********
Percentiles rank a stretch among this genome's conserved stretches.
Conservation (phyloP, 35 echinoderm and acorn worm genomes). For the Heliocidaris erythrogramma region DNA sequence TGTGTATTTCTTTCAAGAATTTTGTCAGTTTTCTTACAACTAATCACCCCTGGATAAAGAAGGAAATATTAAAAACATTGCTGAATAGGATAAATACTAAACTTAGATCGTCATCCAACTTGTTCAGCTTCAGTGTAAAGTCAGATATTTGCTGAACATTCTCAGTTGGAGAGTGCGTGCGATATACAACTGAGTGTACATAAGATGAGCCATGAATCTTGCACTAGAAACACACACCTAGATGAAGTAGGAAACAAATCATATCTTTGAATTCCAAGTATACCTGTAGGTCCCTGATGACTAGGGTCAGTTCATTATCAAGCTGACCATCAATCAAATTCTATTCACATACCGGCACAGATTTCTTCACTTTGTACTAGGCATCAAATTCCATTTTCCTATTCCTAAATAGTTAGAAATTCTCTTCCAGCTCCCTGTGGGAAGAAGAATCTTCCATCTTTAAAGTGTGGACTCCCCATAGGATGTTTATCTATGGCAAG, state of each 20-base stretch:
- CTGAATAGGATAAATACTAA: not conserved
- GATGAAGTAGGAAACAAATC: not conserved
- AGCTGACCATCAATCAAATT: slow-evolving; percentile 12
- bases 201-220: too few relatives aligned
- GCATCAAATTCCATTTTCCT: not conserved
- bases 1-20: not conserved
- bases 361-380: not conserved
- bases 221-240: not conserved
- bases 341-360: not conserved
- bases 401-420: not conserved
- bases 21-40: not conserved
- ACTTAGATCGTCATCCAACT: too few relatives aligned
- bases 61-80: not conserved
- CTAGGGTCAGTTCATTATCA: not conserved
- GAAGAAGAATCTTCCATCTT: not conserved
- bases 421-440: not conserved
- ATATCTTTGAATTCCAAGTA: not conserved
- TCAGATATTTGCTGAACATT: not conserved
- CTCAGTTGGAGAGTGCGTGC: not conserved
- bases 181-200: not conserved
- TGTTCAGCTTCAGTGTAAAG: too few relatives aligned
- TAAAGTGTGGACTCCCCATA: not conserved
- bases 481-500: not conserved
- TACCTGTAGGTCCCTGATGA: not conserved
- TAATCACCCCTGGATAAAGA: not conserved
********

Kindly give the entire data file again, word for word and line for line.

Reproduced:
Percentiles rank a stretch among this genome's conserved stretches.
Conservation (phyloP, 35 echinoderm and acorn worm genomes). For the Heliocidaris erythrogramma region DNA sequence TGTGTATTTCTTTCAAGAATTTTGTCAGTTTTCTTACAACTAATCACCCCTGGATAAAGAAGGAAATATTAAAAACATTGCTGAATAGGATAAATACTAAACTTAGATCGTCATCCAACTTGTTCAGCTTCAGTGTAAAGTCAGATATTTGCTGAACATTCTCAGTTGGAGAGTGCGTGCGATATACAACTGAGTGTACATAAGATGAGCCATGAATCTTGCACTAGAAACACACACCTAGATGAAGTAGGAAACAAATCATATCTTTGAATTCCAAGTATACCTGTAGGTCCCTGATGACTAGGGTCAGTTCATTATCAAGCTGACCATCAATCAAATTCTATTCACATACCGGCACAGATTTCTTCACTTTGTACTAGGCATCAAATTCCATTTTCCTATTCCTAAATAGTTAGAAATTCTCTTCCAGCTCCCTGTGGGAAGAAGAATCTTCCATCTTTAAAGTGTGGACTCCCCATAGGATGTTTATCTATGGCAAG, state of each 20-base stretch:
- CTGAATAGGATAAATACTAA: not conserved
- GATGAAGTAGGAAACAAATC: not conserved
- AGCTGACCATCAATCAAATT: slow-evolving; percentile 12
- bases 201-220: too few relatives aligned
- GCATCAAATTCCATTTTCCT: not conserved
- bases 1-20: not conserved
- bases 361-380: not conserved
- bases 221-240: not conserved
- bases 341-360: not conserved
- bases 401-420: not conserved
- bases 21-40: not conserved
- ACTTAGATCGTCATCCAACT: too few relatives aligned
- bases 61-80: not conserved
- CTAGGGTCAGTTCATTATCA: not conserved
- GAAGAAGAATCTTCCATCTT: not conserved
- bases 421-440: not conserved
- ATATCTTTGAATTCCAAGTA: not conserved
- TCAGATATTTGCTGAACATT: not conserved
- CTCAGTTGGAGAGTGCGTGC: not conserved
- bases 181-200: not conserved
- TGTTCAGCTTCAGTGTAAAG: too few relatives aligned
- TAAAGTGTGGACTCCCCATA: not conserved
- bases 481-500: not conserved
- TACCTGTAGGTCCCTGATGA: not conserved
- TAATCACCCCTGGATAAAGA: not conserved